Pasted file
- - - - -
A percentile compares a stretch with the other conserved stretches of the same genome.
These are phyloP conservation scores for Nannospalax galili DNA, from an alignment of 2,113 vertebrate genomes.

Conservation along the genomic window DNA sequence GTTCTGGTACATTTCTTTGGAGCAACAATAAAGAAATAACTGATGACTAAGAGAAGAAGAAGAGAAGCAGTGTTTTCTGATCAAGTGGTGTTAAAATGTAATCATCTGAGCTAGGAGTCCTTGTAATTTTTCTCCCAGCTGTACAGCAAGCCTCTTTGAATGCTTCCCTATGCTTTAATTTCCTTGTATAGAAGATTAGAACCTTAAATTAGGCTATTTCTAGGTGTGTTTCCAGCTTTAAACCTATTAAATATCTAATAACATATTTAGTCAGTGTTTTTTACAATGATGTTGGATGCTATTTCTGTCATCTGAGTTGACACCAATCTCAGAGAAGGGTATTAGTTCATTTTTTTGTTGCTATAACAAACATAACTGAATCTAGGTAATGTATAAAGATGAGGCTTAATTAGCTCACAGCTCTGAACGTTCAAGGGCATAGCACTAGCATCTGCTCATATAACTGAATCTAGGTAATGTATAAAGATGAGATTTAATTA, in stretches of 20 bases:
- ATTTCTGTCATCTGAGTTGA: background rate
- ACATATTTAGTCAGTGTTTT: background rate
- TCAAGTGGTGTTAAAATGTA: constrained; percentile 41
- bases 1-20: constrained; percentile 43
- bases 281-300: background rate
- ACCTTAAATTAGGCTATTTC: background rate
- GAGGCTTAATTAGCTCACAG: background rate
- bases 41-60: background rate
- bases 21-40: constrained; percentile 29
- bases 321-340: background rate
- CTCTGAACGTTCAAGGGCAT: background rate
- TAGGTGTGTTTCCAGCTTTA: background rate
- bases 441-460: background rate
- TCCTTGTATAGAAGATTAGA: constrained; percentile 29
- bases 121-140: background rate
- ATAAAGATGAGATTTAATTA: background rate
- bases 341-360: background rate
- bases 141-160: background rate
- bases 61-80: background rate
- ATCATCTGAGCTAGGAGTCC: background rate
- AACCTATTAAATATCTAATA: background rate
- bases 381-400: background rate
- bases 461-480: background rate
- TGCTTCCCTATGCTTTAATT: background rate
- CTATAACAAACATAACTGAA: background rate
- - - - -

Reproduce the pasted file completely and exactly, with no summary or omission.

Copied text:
A percentile compares a stretch with the other conserved stretches of the same genome.
These are phyloP conservation scores for Nannospalax galili DNA, from an alignment of 2,113 vertebrate genomes.

Conservation along the genomic window DNA sequence GTTCTGGTACATTTCTTTGGAGCAACAATAAAGAAATAACTGATGACTAAGAGAAGAAGAAGAGAAGCAGTGTTTTCTGATCAAGTGGTGTTAAAATGTAATCATCTGAGCTAGGAGTCCTTGTAATTTTTCTCCCAGCTGTACAGCAAGCCTCTTTGAATGCTTCCCTATGCTTTAATTTCCTTGTATAGAAGATTAGAACCTTAAATTAGGCTATTTCTAGGTGTGTTTCCAGCTTTAAACCTATTAAATATCTAATAACATATTTAGTCAGTGTTTTTTACAATGATGTTGGATGCTATTTCTGTCATCTGAGTTGACACCAATCTCAGAGAAGGGTATTAGTTCATTTTTTTGTTGCTATAACAAACATAACTGAATCTAGGTAATGTATAAAGATGAGGCTTAATTAGCTCACAGCTCTGAACGTTCAAGGGCATAGCACTAGCATCTGCTCATATAACTGAATCTAGGTAATGTATAAAGATGAGATTTAATTA, in stretches of 20 bases:
- ATTTCTGTCATCTGAGTTGA: background rate
- ACATATTTAGTCAGTGTTTT: background rate
- TCAAGTGGTGTTAAAATGTA: constrained; percentile 41
- bases 1-20: constrained; percentile 43
- bases 281-300: background rate
- ACCTTAAATTAGGCTATTTC: background rate
- GAGGCTTAATTAGCTCACAG: background rate
- bases 41-60: background rate
- bases 21-40: constrained; percentile 29
- bases 321-340: background rate
- CTCTGAACGTTCAAGGGCAT: background rate
- TAGGTGTGTTTCCAGCTTTA: background rate
- bases 441-460: background rate
- TCCTTGTATAGAAGATTAGA: constrained; percentile 29
- bases 121-140: background rate
- ATAAAGATGAGATTTAATTA: background rate
- bases 341-360: background rate
- bases 141-160: background rate
- bases 61-80: background rate
- ATCATCTGAGCTAGGAGTCC: background rate
- AACCTATTAAATATCTAATA: background rate
- bases 381-400: background rate
- bases 461-480: background rate
- TGCTTCCCTATGCTTTAATT: background rate
- CTATAACAAACATAACTGAA: background rate